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Study: Cat colors can affect adoption rate

BERKELEY, Calif., Oct. 24 (UPI) -- Domestic cats are often judged by color and stereotypes that go with the color, say U.S. researchers looking for a link between cat color and adoption rates.

University of California, Berkeley, researchers surveyed 189 people with experience of cats as pets and found they were more likely to assign positive personality traits to orange cats and less favorable ones to white and tortoiseshell animals.

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And black cats have always had the misfortune to be associated with bad luck and witches.

The study suggests feline typecasting can have a negative impact on adoption rates at animal shelters, a UC Berkeley release said.

"To date there is little evidence that these perceived differences between differently colored cats actually exist, but there are serious repercussions for cats if people believe that some cat colors are friendlier than others," psychology doctoral student Mikel Delgado said.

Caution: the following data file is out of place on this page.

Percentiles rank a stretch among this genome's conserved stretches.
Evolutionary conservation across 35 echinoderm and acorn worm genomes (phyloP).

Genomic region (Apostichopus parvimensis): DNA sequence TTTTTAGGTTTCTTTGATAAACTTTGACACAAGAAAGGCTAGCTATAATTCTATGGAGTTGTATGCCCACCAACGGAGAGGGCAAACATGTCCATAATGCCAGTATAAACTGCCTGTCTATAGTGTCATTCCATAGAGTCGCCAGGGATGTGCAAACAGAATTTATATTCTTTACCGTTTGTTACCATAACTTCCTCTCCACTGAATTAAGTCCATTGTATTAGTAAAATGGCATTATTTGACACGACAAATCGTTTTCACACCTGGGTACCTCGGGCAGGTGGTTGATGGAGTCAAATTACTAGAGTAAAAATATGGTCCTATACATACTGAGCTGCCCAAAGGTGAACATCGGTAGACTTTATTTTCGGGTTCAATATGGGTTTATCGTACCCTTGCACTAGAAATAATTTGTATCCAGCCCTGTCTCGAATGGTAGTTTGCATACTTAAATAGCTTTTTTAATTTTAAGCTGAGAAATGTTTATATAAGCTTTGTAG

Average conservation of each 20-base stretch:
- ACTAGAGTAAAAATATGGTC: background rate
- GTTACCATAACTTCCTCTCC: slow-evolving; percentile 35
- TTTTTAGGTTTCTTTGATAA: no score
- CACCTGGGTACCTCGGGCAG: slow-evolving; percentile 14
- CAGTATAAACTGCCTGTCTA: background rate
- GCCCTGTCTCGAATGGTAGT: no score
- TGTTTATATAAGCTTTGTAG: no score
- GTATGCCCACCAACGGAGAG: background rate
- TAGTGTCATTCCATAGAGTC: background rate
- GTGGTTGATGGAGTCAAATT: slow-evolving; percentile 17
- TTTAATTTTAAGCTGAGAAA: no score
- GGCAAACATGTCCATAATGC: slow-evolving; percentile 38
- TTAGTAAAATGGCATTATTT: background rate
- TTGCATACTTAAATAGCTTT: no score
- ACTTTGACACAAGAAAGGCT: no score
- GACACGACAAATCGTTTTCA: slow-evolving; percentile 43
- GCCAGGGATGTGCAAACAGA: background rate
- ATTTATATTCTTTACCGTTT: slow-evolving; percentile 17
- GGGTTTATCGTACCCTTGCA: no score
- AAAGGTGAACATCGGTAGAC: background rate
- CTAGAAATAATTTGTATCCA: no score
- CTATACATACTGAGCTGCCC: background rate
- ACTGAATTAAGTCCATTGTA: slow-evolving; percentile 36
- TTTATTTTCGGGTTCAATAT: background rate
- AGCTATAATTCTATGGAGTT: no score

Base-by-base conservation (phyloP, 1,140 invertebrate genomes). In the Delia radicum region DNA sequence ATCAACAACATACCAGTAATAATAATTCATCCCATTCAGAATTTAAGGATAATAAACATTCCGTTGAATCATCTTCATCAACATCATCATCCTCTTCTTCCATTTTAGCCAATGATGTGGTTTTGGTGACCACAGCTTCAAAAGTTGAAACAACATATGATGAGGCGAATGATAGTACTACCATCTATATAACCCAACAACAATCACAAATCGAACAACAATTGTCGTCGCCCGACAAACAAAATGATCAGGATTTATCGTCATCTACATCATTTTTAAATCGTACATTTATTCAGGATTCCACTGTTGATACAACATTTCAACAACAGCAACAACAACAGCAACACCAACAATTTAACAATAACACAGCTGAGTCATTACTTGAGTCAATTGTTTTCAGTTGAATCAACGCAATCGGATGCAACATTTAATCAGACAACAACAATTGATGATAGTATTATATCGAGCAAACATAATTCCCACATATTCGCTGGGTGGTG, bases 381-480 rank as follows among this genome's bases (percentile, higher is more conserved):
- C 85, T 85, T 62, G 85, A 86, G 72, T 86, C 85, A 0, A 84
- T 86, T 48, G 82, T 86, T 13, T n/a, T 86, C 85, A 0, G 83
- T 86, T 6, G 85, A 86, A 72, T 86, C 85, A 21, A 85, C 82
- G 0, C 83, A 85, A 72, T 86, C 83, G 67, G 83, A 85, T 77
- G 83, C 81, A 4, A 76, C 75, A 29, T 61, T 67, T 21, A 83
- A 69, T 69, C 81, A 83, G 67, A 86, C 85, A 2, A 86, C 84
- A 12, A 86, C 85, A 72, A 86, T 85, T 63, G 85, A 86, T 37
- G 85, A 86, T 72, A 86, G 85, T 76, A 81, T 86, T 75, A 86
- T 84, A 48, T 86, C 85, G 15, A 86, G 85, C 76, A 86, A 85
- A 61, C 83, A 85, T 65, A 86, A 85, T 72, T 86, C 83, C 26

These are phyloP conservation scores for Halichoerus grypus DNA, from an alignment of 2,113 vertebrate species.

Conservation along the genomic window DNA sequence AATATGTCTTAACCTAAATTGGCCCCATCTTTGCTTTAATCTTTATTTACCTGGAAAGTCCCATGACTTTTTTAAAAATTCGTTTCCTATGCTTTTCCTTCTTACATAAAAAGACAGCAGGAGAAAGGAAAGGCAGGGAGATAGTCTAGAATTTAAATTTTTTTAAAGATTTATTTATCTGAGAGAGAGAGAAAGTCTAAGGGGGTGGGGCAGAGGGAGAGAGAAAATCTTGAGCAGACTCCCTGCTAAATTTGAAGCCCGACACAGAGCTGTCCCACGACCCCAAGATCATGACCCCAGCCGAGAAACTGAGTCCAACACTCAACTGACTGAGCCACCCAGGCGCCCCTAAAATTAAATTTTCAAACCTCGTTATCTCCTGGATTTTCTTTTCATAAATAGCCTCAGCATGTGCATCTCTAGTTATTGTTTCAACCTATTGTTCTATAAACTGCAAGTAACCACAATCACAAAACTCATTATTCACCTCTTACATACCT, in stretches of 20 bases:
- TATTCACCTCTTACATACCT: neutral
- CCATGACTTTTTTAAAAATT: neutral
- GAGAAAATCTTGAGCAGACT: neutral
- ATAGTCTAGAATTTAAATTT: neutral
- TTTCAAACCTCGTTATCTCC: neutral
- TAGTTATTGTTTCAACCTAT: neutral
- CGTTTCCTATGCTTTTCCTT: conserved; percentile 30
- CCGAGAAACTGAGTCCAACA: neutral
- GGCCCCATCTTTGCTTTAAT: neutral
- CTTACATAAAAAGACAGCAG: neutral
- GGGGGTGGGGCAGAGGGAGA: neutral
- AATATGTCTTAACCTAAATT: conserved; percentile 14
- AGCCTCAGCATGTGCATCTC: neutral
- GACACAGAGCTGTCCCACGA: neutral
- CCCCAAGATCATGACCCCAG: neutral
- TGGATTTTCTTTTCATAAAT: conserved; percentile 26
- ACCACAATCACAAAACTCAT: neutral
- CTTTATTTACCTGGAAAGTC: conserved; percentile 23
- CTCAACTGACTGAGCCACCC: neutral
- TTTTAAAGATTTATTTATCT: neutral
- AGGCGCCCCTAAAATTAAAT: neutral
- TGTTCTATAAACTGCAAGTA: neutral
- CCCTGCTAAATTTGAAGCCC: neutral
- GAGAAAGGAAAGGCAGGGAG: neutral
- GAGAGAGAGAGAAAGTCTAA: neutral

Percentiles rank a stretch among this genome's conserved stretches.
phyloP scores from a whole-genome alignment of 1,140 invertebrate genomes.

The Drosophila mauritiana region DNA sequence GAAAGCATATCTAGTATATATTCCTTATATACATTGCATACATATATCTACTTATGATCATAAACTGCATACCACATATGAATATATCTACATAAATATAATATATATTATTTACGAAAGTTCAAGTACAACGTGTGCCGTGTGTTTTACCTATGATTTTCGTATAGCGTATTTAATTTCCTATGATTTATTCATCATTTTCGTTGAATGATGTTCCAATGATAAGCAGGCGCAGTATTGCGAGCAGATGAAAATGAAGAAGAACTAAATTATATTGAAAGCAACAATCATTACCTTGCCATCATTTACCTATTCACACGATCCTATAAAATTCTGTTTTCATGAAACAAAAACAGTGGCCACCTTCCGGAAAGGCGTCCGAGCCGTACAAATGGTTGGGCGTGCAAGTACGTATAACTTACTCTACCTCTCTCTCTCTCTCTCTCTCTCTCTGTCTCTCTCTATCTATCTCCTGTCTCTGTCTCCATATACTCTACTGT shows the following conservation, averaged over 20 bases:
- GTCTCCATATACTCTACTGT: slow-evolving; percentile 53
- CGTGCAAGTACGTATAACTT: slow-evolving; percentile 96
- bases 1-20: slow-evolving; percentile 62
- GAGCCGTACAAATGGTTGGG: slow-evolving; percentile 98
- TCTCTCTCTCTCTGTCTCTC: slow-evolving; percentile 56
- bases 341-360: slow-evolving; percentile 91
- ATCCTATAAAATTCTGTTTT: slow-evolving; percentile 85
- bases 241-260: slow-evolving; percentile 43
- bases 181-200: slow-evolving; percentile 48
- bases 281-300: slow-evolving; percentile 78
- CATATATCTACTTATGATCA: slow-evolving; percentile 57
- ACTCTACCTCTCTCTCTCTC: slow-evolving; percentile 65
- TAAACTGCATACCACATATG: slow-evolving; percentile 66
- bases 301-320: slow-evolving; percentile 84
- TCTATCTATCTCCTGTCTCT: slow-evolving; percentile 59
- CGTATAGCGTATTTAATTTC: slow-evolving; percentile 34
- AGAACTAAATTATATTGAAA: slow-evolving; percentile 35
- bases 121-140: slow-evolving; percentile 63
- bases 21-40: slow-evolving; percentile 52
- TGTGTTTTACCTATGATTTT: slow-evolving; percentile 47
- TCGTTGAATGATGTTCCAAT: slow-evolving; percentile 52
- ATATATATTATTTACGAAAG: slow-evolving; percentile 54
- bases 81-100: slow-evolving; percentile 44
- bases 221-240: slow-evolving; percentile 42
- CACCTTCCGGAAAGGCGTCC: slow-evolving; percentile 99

"Previous research supports the existence of 'black cat syndrome,' where black and brown cats are less likely to be adopted than cats of other colors," Delgado said. "We were interested in whether people's perceptions of the interaction between personality and coat color might play a part."

Overall, orange cats and bi-colored cats were characterized as friendly, while black cats, white cats and tri-colored cats were regarded as more antisocial, the study found.

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